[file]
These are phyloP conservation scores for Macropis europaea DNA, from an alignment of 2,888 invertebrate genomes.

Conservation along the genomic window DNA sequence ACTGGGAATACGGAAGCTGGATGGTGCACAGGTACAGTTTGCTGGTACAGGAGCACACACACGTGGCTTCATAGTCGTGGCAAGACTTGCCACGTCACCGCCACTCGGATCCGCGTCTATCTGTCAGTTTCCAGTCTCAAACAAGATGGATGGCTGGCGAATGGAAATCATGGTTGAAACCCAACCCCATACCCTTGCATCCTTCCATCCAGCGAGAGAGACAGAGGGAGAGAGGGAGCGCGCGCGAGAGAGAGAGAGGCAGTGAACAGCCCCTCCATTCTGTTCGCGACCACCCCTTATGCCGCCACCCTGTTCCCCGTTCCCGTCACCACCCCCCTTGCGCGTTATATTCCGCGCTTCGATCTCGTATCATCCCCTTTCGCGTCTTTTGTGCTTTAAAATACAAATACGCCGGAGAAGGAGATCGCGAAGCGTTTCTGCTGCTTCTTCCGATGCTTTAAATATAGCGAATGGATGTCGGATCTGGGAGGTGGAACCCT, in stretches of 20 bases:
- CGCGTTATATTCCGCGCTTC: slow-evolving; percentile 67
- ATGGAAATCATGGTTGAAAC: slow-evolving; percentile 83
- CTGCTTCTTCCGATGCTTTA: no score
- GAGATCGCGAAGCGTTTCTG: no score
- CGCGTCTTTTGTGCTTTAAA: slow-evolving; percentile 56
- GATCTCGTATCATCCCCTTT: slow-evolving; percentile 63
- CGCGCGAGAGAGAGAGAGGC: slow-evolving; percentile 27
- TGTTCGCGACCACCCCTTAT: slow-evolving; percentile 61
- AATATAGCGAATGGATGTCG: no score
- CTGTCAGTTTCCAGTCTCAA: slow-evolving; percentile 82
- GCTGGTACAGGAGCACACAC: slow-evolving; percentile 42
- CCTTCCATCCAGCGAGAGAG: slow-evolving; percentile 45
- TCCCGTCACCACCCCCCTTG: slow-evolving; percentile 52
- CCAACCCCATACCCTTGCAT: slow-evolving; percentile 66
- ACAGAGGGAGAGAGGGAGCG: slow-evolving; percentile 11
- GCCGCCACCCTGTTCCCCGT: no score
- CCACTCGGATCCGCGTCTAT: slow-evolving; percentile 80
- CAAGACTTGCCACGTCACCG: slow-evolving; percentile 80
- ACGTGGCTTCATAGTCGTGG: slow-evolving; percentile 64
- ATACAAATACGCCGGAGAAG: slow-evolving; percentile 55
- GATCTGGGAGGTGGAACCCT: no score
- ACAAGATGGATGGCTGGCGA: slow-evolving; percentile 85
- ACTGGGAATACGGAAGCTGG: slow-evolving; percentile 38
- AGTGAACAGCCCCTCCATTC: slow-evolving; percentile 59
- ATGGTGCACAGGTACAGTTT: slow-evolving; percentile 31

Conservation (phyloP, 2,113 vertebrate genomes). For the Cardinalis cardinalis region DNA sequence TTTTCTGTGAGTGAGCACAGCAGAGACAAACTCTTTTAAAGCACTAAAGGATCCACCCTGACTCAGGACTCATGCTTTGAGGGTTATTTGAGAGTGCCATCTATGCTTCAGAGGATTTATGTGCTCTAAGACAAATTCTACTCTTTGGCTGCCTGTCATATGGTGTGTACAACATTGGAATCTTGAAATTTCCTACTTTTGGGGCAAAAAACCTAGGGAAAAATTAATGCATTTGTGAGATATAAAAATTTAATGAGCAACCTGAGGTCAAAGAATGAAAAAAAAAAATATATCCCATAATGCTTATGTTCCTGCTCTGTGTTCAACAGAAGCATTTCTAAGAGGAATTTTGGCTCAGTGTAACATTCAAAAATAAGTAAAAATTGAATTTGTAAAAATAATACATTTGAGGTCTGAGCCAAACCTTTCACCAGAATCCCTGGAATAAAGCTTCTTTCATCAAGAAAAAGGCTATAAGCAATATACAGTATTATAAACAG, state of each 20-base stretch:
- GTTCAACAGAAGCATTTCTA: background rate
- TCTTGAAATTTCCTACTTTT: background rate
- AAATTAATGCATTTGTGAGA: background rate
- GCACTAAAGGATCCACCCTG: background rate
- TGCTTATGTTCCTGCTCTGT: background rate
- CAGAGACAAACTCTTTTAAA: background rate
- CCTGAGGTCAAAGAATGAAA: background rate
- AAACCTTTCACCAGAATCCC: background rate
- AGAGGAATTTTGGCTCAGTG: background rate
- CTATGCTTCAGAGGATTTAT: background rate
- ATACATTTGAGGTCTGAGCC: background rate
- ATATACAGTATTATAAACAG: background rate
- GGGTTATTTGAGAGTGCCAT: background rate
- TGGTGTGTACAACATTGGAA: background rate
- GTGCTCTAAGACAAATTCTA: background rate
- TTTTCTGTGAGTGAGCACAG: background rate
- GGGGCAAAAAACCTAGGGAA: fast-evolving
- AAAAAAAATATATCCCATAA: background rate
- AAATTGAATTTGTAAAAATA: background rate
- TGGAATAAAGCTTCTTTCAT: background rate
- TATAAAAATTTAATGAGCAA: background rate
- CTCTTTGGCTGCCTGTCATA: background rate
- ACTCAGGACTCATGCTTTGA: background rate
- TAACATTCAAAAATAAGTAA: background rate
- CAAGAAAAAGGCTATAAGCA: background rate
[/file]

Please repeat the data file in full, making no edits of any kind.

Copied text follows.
These are phyloP conservation scores for Macropis europaea DNA, from an alignment of 2,888 invertebrate genomes.

Conservation along the genomic window DNA sequence ACTGGGAATACGGAAGCTGGATGGTGCACAGGTACAGTTTGCTGGTACAGGAGCACACACACGTGGCTTCATAGTCGTGGCAAGACTTGCCACGTCACCGCCACTCGGATCCGCGTCTATCTGTCAGTTTCCAGTCTCAAACAAGATGGATGGCTGGCGAATGGAAATCATGGTTGAAACCCAACCCCATACCCTTGCATCCTTCCATCCAGCGAGAGAGACAGAGGGAGAGAGGGAGCGCGCGCGAGAGAGAGAGAGGCAGTGAACAGCCCCTCCATTCTGTTCGCGACCACCCCTTATGCCGCCACCCTGTTCCCCGTTCCCGTCACCACCCCCCTTGCGCGTTATATTCCGCGCTTCGATCTCGTATCATCCCCTTTCGCGTCTTTTGTGCTTTAAAATACAAATACGCCGGAGAAGGAGATCGCGAAGCGTTTCTGCTGCTTCTTCCGATGCTTTAAATATAGCGAATGGATGTCGGATCTGGGAGGTGGAACCCT, in stretches of 20 bases:
- CGCGTTATATTCCGCGCTTC: slow-evolving; percentile 67
- ATGGAAATCATGGTTGAAAC: slow-evolving; percentile 83
- CTGCTTCTTCCGATGCTTTA: no score
- GAGATCGCGAAGCGTTTCTG: no score
- CGCGTCTTTTGTGCTTTAAA: slow-evolving; percentile 56
- GATCTCGTATCATCCCCTTT: slow-evolving; percentile 63
- CGCGCGAGAGAGAGAGAGGC: slow-evolving; percentile 27
- TGTTCGCGACCACCCCTTAT: slow-evolving; percentile 61
- AATATAGCGAATGGATGTCG: no score
- CTGTCAGTTTCCAGTCTCAA: slow-evolving; percentile 82
- GCTGGTACAGGAGCACACAC: slow-evolving; percentile 42
- CCTTCCATCCAGCGAGAGAG: slow-evolving; percentile 45
- TCCCGTCACCACCCCCCTTG: slow-evolving; percentile 52
- CCAACCCCATACCCTTGCAT: slow-evolving; percentile 66
- ACAGAGGGAGAGAGGGAGCG: slow-evolving; percentile 11
- GCCGCCACCCTGTTCCCCGT: no score
- CCACTCGGATCCGCGTCTAT: slow-evolving; percentile 80
- CAAGACTTGCCACGTCACCG: slow-evolving; percentile 80
- ACGTGGCTTCATAGTCGTGG: slow-evolving; percentile 64
- ATACAAATACGCCGGAGAAG: slow-evolving; percentile 55
- GATCTGGGAGGTGGAACCCT: no score
- ACAAGATGGATGGCTGGCGA: slow-evolving; percentile 85
- ACTGGGAATACGGAAGCTGG: slow-evolving; percentile 38
- AGTGAACAGCCCCTCCATTC: slow-evolving; percentile 59
- ATGGTGCACAGGTACAGTTT: slow-evolving; percentile 31

Conservation (phyloP, 2,113 vertebrate genomes). For the Cardinalis cardinalis region DNA sequence TTTTCTGTGAGTGAGCACAGCAGAGACAAACTCTTTTAAAGCACTAAAGGATCCACCCTGACTCAGGACTCATGCTTTGAGGGTTATTTGAGAGTGCCATCTATGCTTCAGAGGATTTATGTGCTCTAAGACAAATTCTACTCTTTGGCTGCCTGTCATATGGTGTGTACAACATTGGAATCTTGAAATTTCCTACTTTTGGGGCAAAAAACCTAGGGAAAAATTAATGCATTTGTGAGATATAAAAATTTAATGAGCAACCTGAGGTCAAAGAATGAAAAAAAAAAATATATCCCATAATGCTTATGTTCCTGCTCTGTGTTCAACAGAAGCATTTCTAAGAGGAATTTTGGCTCAGTGTAACATTCAAAAATAAGTAAAAATTGAATTTGTAAAAATAATACATTTGAGGTCTGAGCCAAACCTTTCACCAGAATCCCTGGAATAAAGCTTCTTTCATCAAGAAAAAGGCTATAAGCAATATACAGTATTATAAACAG, state of each 20-base stretch:
- GTTCAACAGAAGCATTTCTA: background rate
- TCTTGAAATTTCCTACTTTT: background rate
- AAATTAATGCATTTGTGAGA: background rate
- GCACTAAAGGATCCACCCTG: background rate
- TGCTTATGTTCCTGCTCTGT: background rate
- CAGAGACAAACTCTTTTAAA: background rate
- CCTGAGGTCAAAGAATGAAA: background rate
- AAACCTTTCACCAGAATCCC: background rate
- AGAGGAATTTTGGCTCAGTG: background rate
- CTATGCTTCAGAGGATTTAT: background rate
- ATACATTTGAGGTCTGAGCC: background rate
- ATATACAGTATTATAAACAG: background rate
- GGGTTATTTGAGAGTGCCAT: background rate
- TGGTGTGTACAACATTGGAA: background rate
- GTGCTCTAAGACAAATTCTA: background rate
- TTTTCTGTGAGTGAGCACAG: background rate
- GGGGCAAAAAACCTAGGGAA: fast-evolving
- AAAAAAAATATATCCCATAA: background rate
- AAATTGAATTTGTAAAAATA: background rate
- TGGAATAAAGCTTCTTTCAT: background rate
- TATAAAAATTTAATGAGCAA: background rate
- CTCTTTGGCTGCCTGTCATA: background rate
- ACTCAGGACTCATGCTTTGA: background rate
- TAACATTCAAAAATAAGTAA: background rate
- CAAGAAAAAGGCTATAAGCA: background rate